12. #12
    I figure the main headscratchers in V2's economy are caused by the game's frustratingly opaque attempts to give you relevant information (something which I'm hoping MotE represents a turning point on, given it's delightfully helpful interface), combined with bugs, really. The big confusions are caused by behaviours that simlpy shouldn't ever happen, like when you have a RGO good in high demand and yet no-one's buying from it, or when you have POPs starving to death in a market awash with grain. Covering these isn't so much a matter of keeping the player informed, as it is about designing a system where the player never needs to know if he doesn't want to. That means it needs to avoid bizarre collapses which make no sense (like the liquidity crisis), and ditch WM buying order (because WM buying order was just a bad idea, frankly).

    I doubt there'd be a significant increase in overhead from the above suggestions; it's little more than an extra good, really, and we both know the game's happy enough for you to add 22 extras. Besides, if we're talking of a putative V3, I'd expect it to be a good year or two further down the line (at least), which means we won't have to have a game that runs on 2 gig of memory and a single core processor. If the market code (and the POP code, for that matter) was written to be multi-threaded in the first place, performance from it could be much, much better.
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  13. #13
    What ever the case will be, Vic 2 can still be milked more...... After HoD I figure it would take roughly 1-2 more expansion before it's exhausted...

  14. #14
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    Quote Originally Posted by Naselus View Post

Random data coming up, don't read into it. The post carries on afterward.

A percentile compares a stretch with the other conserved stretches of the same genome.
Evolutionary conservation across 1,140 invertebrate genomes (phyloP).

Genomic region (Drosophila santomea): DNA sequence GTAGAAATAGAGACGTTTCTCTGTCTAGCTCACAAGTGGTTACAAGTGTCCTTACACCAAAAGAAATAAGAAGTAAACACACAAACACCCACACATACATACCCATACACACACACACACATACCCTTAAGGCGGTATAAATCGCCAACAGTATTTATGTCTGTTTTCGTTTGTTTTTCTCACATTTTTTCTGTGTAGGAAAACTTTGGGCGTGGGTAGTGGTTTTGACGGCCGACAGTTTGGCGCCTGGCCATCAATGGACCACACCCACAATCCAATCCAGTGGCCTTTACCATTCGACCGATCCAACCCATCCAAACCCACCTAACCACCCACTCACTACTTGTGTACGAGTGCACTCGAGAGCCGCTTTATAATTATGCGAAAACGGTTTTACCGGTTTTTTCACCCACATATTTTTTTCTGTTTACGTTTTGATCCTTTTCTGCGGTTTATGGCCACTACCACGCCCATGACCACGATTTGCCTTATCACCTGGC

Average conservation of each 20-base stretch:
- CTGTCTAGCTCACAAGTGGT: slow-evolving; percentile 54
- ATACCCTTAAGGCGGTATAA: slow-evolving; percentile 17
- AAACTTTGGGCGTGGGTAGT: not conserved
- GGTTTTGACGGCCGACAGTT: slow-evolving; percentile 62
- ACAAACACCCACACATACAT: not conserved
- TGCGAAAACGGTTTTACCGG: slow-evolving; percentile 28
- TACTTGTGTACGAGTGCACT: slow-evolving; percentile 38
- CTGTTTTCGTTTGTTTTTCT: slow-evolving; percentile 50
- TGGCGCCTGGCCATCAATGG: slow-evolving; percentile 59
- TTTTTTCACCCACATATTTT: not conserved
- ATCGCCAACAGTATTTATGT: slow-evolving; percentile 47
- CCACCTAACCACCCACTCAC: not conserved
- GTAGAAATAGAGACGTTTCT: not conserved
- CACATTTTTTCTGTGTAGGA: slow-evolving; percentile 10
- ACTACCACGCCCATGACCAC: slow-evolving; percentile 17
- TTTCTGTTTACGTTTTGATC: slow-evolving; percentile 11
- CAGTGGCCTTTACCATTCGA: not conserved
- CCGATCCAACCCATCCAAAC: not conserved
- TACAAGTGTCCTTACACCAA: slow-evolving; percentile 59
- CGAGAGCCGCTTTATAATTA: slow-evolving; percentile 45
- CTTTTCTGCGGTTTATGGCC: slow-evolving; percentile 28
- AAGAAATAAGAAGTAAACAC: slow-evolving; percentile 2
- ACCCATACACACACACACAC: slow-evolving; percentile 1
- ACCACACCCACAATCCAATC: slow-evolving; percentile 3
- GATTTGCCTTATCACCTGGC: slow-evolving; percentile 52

I think we all learned a lot from V2, and that looking back there's a lot of stuff about the economy the devs would do differently. I know a couple of dozen ways you could code round the economic problems of V2, but only because I've been able to look at V2 to develop from - so I don't really think there's any need to do away with price fluctuations or supply and demand. Some of the market mechanics need addressing, tho.

    First up, I'd ditch buying order on the WM. Everyone buying from WM buys simultaneously.

    An SOI owner would buy first from their sphere's market, but after them all other members of the sphere buy simultaneously.

    Every continent would have a 'regional market' SOI, which was just a passive SOI with no leader (so everyone in it buys at the same time). They'd buy from the home continent before the WM, but after their internal market.

    If a POP works in a RGO that produces a Life Need, it takes it's share of that need in lue of cash.


    I'd also have money work entirely differently, since I think money's current design in the game is fundamentally flawed from the first concept; it was approached from the point of view of an in-game resource, like in EU3, but in Vicky money needs to operate as a medium of exchange. Money always has to come from something and go somewhere when it's spent, rather than vanishing in a puff of smoke like it can in the other games. This is a major, pretty unsolvable problem with the V2 model.